Senior Mountie declines to apologize for RCMP failures in Pickton investigation, deferring to managers


VANCOUVER - The second longest-serving Mountie in Canada declined to apologize for the shortcomings of the RCMP investigation of serial killer Robert Pickton.

Supt. Bob Williams, testifying at the Missing Women inquiry, said he wasn't in a position to offer an apology during cross-examination by Cameron Ward, the lawyer representing 25 families of murdered and missing women.

Williams said it would be up to management of the RCMP in B.C. to offer an apology or the new commanding officer of the RCMP in Canada, Commissioner Bob Paulson, a former B.C. officer who worked on the Pickton case.

"I would like to defer to them," he told inquiry commissioner Wally Oppal.

The Vancouver police earlier offered an apology to the victims' families and said the police department could have and should have done more to catch Pickton sooner. The RCMP has never offered an apology.

The inquiry is probing why it took so long to catch Pickton, who wasn't arrested until Feb. 5, 2002, despite tips to Vancouver police in 1998 and 1999 suggesting Pickton had killed one or more of the dozens of women who had disappeared from Vancouver's Downtown Eastside.

The Vancouver police considered Pickton the prime suspect and passed along the tips to the RCMP to investigate the allegations of murder taking place on Pickton's farm in Port Coquitlam, which was policed by the RCMP.

The Coquitlam RCMP had also earlier investigated a 1997 knife attack on a Vancouver prostitute on Pickton's farm. The woman, with a handcuff dangling from her wrist, ran to the street and flagged down a passing car, which took her to hospital.

Pickton was charged with attempted murder and unlawful confinement but the charges were later stayed by the Crown.

Williams testified that he was told that the charges were dropped because the victim became uncooperative with police.

But in cross-examination by Ward, who produced documents showing the witness had arranged an escort to court to testify at trial, Williams agreed it appeared the victim was "ready, willing and able" to testify.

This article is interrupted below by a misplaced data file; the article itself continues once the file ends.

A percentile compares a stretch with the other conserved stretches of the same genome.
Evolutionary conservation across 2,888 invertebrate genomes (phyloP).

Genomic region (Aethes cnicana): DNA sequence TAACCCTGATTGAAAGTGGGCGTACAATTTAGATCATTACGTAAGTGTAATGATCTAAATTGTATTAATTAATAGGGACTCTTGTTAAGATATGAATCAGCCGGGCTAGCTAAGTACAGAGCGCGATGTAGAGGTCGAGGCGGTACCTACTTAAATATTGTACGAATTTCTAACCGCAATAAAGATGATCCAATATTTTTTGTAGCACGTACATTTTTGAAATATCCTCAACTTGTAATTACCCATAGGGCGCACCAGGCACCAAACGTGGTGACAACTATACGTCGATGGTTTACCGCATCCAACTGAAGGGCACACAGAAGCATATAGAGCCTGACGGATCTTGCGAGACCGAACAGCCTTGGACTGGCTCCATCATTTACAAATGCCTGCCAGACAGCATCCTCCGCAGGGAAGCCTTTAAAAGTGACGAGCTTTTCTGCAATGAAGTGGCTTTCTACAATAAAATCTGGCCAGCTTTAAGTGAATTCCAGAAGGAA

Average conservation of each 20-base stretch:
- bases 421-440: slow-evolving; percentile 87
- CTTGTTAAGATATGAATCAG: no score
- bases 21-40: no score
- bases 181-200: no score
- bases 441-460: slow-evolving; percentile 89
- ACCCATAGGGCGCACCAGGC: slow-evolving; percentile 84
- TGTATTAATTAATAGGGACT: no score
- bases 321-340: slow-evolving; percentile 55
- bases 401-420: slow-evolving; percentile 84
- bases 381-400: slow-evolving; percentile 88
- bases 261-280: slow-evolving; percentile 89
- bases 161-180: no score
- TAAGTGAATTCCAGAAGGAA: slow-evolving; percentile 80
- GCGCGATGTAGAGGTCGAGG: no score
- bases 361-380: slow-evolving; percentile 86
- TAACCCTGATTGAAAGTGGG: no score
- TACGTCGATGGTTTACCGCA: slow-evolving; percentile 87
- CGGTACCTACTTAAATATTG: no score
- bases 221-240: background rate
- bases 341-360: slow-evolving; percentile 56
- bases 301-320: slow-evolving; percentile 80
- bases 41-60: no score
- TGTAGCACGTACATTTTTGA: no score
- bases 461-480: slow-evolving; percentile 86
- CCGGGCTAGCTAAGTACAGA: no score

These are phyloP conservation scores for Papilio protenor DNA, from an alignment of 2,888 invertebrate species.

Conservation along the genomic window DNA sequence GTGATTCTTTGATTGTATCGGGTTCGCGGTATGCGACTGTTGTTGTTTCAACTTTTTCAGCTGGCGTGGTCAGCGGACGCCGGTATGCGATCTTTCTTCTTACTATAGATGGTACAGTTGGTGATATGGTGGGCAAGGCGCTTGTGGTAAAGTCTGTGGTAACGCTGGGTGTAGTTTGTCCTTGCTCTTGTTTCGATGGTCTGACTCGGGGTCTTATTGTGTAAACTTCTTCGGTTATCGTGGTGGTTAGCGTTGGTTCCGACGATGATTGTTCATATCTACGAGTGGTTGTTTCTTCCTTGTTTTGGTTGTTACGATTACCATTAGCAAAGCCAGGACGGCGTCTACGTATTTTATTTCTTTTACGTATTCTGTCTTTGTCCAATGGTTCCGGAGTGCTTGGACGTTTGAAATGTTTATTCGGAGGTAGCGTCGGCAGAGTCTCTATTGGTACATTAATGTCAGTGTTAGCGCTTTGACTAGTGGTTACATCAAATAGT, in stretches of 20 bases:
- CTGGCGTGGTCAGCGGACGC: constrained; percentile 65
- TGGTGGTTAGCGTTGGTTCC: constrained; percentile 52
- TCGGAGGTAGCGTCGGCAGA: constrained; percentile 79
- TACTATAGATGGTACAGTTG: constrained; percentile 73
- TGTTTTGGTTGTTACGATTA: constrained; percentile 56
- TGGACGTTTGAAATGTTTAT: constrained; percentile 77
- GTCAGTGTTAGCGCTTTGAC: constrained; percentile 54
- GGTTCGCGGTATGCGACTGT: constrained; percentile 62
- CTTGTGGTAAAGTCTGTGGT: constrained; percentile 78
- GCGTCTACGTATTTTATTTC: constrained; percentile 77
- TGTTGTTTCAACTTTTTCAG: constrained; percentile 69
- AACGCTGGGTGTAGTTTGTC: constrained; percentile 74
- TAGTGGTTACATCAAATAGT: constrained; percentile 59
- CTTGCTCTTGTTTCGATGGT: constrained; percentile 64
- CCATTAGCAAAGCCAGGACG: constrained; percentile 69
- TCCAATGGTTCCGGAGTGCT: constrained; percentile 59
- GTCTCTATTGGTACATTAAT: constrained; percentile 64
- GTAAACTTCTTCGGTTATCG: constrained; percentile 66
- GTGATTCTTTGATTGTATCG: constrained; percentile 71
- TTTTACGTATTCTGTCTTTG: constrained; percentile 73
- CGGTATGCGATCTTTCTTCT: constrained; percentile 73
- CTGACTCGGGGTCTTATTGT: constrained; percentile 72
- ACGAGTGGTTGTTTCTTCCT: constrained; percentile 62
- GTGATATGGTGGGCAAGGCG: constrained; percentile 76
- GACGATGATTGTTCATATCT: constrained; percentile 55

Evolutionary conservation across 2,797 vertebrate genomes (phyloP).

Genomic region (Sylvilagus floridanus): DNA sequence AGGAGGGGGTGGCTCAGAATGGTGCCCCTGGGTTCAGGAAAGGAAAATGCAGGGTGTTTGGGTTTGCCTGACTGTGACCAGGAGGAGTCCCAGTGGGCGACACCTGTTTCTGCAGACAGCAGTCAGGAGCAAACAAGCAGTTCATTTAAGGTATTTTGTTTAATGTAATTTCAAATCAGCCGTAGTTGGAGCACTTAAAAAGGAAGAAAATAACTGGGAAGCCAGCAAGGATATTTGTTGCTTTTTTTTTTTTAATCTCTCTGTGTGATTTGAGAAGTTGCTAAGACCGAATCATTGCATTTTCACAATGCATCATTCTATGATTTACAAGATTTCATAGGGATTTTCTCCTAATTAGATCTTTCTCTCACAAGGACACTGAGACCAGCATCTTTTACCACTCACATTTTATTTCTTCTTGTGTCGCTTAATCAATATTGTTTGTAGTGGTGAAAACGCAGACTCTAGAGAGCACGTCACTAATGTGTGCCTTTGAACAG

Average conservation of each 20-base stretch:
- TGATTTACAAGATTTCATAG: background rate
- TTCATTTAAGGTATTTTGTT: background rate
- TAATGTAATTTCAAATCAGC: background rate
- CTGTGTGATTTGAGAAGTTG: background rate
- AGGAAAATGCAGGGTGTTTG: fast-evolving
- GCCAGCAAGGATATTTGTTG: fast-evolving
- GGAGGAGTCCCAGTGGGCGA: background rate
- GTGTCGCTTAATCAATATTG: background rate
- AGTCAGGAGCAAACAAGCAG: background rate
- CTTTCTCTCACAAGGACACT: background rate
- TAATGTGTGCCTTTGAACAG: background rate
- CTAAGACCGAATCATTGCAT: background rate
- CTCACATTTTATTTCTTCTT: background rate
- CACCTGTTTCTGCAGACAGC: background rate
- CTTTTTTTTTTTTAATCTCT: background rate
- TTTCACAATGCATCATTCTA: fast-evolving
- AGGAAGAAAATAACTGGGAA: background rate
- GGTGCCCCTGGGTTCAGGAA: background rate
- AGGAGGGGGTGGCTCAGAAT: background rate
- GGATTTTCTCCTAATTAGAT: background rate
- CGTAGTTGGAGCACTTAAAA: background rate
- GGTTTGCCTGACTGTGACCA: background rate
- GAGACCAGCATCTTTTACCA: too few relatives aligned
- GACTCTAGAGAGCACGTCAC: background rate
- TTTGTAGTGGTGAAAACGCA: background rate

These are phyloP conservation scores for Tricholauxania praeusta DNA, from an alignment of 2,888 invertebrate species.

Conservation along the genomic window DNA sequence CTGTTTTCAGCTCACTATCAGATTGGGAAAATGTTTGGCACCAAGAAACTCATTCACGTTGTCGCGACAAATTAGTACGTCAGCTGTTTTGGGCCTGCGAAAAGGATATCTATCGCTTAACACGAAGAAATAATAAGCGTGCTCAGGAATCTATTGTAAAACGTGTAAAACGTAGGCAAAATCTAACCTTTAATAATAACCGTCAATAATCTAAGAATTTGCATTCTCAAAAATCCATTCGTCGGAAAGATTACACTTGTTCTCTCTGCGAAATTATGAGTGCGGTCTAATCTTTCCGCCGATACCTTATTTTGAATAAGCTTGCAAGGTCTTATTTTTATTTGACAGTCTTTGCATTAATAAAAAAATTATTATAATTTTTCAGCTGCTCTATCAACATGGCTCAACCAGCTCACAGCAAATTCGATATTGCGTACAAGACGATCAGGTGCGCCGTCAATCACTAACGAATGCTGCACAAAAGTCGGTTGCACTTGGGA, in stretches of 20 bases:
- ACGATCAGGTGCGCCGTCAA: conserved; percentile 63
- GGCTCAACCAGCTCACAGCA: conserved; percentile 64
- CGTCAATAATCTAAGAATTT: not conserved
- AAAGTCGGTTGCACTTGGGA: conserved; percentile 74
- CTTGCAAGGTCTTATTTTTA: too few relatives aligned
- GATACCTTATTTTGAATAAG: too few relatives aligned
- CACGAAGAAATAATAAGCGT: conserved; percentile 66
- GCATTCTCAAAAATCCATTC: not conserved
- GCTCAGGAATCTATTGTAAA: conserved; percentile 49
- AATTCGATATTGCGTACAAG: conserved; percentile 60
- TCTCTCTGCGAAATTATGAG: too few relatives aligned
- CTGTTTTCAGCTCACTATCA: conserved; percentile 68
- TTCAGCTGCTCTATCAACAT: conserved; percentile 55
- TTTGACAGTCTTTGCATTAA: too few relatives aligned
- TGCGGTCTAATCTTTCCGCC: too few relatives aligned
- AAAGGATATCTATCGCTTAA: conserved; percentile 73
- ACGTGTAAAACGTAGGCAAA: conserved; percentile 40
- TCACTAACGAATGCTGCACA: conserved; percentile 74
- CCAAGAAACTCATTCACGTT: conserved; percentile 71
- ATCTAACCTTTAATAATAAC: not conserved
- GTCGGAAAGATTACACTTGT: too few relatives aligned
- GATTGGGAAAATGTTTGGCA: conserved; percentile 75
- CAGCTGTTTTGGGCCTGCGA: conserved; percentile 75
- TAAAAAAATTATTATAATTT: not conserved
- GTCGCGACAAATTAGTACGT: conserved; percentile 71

Williams, who has been a Mountie for 44 years and heads major crime operations in Alberta, was asked in 2002 to do an "external" review of the RCMP investigation to prepare for lawsuits against the RCMP filed by families of Pickton's victims.

The report, completed in Nov. 6, 2002, concluded the RCMP acted appropriately.

But under cross-examination, Williams admitted there were shortcomings in the investigation and said he would have done things differently.

And if things would have been done differently, "perhaps" Pickton would have been caught sooner, he conceded.

Vancouver police had received tips in 1998 and 1999 from an informant who said that Lynn Ellingsen, a woman who lived for a time on Pickton's farm in Port Coquitlam, had confided she saw a woman being butchered in a barn on the Pickton farm.

Two other informants told Vancouver police investigators that Ellingsen told them Pickton had "trophies" on his farm from missing women and bragged about his ability to dispose of bodies.

While not admitting that the RCMP made mistakes, Williams conceded more work should have been done with Ellingsen, who was interviewed in August 1999 by two senior officers; Ellingsen denied making the statements to the informants and at the last minute declined taking a polygraph on the advice of her lawyer.

Williams also said an officer who tried to contact Pickton for an interview in 1999 should not have put off the interview until 2000 after Pickton's brother, Dave Pickton, told the officer that the Pickton brothers were too busy working on a job and suggested the officer wait until the "rainy season."

When interviewed by police, Pickton denied he had killed anyone and offered to allow police to search his farm, which wasn't done at the time.

Williams is the first RCMP officer to testify at the inquiry, which began Oct. 11 and resumed Wednesday. He is expected to finish his testimony Friday.

On Monday, the inquiry is expected to hear a new witness: Peel Regional Police Deputy Chief Jennifer Evans, who was asked by the inquiry to review the Pickton investigations done by the RCMP and Vancouver police.

Pickton was charged with 27 counts of first-degree murder of women who disappeared from Vancouver's Downtown Eastside.

An exhaustive 18-month search of Pickton's farm found the DNA of 33 women.

Pickton, now 62, confided to a cell mate in jail - an undercover officer posing as a criminal - that he killed 49 women and planned to kill more.




Missing Women Tip Line: 1-877-687-3377

Updated: August 21, 2016